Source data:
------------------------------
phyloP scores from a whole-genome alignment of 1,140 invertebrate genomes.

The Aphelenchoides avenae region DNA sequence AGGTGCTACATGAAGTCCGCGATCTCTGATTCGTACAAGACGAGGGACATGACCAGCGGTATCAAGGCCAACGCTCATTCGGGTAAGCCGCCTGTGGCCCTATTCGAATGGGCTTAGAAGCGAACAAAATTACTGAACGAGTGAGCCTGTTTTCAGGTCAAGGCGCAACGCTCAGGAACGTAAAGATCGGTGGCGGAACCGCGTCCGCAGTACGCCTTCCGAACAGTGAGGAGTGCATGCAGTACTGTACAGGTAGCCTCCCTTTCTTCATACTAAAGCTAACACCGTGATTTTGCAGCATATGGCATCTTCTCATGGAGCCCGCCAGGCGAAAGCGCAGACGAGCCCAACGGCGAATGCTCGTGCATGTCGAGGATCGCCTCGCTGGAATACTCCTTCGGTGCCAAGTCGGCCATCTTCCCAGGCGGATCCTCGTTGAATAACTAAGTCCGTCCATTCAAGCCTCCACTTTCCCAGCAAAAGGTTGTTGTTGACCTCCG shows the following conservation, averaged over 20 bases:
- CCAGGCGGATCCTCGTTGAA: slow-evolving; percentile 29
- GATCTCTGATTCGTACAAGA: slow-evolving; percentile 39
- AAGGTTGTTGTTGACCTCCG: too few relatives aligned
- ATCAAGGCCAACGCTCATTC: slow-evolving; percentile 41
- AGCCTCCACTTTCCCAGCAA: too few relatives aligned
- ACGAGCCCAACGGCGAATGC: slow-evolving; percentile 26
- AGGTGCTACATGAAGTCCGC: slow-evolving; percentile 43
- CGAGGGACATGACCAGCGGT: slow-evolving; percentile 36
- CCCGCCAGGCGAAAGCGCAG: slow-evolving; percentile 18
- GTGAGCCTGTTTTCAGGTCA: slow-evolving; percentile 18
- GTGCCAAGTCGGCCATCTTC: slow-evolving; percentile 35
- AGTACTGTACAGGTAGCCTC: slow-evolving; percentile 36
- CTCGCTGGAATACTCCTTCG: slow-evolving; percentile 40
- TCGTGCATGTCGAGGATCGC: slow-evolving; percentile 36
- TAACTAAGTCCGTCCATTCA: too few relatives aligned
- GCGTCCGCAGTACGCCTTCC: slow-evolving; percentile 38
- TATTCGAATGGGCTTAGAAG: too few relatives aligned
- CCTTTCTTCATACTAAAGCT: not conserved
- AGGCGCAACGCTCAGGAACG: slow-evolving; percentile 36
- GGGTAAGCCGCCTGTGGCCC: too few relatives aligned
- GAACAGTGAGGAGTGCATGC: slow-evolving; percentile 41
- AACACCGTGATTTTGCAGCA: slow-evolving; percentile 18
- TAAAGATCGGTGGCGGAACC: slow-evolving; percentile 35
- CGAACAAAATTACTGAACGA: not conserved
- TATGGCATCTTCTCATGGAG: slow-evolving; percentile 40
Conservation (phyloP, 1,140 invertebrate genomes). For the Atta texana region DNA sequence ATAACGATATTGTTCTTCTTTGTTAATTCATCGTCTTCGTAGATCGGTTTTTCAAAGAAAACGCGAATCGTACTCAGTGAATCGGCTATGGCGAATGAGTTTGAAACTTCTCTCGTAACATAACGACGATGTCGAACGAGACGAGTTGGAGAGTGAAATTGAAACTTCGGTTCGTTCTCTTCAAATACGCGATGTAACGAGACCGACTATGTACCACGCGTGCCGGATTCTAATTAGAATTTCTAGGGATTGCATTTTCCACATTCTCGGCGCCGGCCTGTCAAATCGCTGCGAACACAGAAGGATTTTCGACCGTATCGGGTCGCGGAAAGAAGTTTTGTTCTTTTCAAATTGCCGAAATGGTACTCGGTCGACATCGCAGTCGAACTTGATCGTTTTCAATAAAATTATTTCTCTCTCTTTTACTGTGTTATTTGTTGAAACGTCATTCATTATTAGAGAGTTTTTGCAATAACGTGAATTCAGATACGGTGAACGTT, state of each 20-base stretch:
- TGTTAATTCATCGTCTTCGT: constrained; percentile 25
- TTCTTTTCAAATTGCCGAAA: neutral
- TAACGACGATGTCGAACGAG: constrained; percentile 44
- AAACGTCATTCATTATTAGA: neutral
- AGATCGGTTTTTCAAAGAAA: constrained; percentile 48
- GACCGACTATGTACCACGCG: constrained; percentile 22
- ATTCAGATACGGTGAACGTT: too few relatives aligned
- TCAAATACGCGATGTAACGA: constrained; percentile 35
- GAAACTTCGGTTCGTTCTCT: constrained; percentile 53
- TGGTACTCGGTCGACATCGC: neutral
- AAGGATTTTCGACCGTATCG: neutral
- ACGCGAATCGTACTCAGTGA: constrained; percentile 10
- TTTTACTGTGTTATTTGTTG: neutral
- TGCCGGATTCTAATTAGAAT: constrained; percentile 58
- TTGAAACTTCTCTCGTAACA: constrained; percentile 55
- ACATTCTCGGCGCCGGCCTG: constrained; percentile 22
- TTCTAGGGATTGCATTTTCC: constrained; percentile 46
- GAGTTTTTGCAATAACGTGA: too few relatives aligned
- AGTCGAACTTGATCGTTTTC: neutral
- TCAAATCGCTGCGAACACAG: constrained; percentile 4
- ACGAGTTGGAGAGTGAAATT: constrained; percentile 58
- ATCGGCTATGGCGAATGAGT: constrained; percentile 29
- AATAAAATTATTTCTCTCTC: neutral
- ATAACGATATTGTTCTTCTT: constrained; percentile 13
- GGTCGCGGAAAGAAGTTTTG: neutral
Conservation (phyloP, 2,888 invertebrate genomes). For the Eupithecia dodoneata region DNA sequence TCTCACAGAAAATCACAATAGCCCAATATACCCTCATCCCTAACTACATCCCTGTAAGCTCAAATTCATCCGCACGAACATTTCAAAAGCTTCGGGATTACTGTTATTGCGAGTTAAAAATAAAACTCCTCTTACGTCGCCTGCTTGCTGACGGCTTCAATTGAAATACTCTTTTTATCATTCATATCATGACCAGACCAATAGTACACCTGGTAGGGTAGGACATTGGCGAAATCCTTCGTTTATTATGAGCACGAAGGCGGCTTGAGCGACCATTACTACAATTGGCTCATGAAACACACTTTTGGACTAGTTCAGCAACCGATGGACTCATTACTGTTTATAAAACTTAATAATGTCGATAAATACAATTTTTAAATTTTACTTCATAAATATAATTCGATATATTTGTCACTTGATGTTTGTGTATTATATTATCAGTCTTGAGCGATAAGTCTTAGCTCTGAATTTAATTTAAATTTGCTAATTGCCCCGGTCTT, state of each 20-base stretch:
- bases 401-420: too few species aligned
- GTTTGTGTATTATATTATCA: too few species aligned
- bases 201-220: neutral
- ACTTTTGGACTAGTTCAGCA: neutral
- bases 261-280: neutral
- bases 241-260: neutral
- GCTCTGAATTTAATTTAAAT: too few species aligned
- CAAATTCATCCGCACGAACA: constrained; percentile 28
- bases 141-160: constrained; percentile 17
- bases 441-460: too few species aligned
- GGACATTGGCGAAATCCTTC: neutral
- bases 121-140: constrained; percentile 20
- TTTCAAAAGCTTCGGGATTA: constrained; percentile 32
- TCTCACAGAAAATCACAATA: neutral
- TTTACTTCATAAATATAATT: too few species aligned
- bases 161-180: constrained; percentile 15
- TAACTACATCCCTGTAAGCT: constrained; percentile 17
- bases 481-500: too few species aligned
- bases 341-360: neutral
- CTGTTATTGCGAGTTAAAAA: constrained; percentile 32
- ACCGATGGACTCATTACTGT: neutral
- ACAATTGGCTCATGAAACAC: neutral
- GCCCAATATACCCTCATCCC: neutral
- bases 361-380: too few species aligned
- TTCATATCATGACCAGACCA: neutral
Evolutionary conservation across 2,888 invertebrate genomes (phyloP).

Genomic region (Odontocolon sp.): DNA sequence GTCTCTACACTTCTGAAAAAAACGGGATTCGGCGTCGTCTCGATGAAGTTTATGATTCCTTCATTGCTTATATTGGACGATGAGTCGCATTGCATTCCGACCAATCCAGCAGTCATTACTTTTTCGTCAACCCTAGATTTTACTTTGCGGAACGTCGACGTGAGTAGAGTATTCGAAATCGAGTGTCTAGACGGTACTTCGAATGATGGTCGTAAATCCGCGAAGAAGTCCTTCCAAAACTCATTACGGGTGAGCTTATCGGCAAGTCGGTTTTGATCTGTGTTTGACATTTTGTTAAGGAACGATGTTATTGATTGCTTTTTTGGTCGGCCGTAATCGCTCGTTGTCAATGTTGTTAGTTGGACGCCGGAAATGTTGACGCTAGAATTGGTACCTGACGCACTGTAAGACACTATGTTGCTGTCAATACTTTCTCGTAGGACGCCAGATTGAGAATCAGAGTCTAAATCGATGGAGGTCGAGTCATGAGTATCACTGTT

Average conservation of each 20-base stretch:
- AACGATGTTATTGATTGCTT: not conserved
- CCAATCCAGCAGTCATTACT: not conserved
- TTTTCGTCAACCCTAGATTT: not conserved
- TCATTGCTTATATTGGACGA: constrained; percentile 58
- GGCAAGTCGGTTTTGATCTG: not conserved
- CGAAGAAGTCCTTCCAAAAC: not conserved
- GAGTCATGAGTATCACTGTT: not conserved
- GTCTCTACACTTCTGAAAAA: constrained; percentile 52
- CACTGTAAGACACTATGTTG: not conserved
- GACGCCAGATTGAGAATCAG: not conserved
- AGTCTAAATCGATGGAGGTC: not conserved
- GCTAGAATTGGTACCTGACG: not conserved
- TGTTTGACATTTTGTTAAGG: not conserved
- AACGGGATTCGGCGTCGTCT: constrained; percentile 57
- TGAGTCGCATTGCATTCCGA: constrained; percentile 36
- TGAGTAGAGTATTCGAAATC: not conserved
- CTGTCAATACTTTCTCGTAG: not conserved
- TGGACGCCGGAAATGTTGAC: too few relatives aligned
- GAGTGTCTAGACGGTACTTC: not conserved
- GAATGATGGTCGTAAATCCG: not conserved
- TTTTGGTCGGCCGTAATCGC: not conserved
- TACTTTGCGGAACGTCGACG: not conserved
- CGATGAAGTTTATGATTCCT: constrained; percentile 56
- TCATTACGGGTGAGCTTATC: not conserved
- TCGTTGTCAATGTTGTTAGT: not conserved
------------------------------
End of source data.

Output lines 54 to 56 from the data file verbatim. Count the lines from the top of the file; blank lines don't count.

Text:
Conservation (phyloP, 2,888 invertebrate genomes). For the Eupithecia dodoneata region DNA sequence TCTCACAGAAAATCACAATAGCCCAATATACCCTCATCCCTAACTACATCCCTGTAAGCTCAAATTCATCCGCACGAACATTTCAAAAGCTTCGGGATTACTGTTATTGCGAGTTAAAAATAAAACTCCTCTTACGTCGCCTGCTTGCTGACGGCTTCAATTGAAATACTCTTTTTATCATTCATATCATGACCAGACCAATAGTACACCTGGTAGGGTAGGACATTGGCGAAATCCTTCGTTTATTATGAGCACGAAGGCGGCTTGAGCGACCATTACTACAATTGGCTCATGAAACACACTTTTGGACTAGTTCAGCAACCGATGGACTCATTACTGTTTATAAAACTTAATAATGTCGATAAATACAATTTTTAAATTTTACTTCATAAATATAATTCGATATATTTGTCACTTGATGTTTGTGTATTATATTATCAGTCTTGAGCGATAAGTCTTAGCTCTGAATTTAATTTAAATTTGCTAATTGCCCCGGTCTT, state of each 20-base stretch:
- bases 401-420: too few species aligned
- GTTTGTGTATTATATTATCA: too few species aligned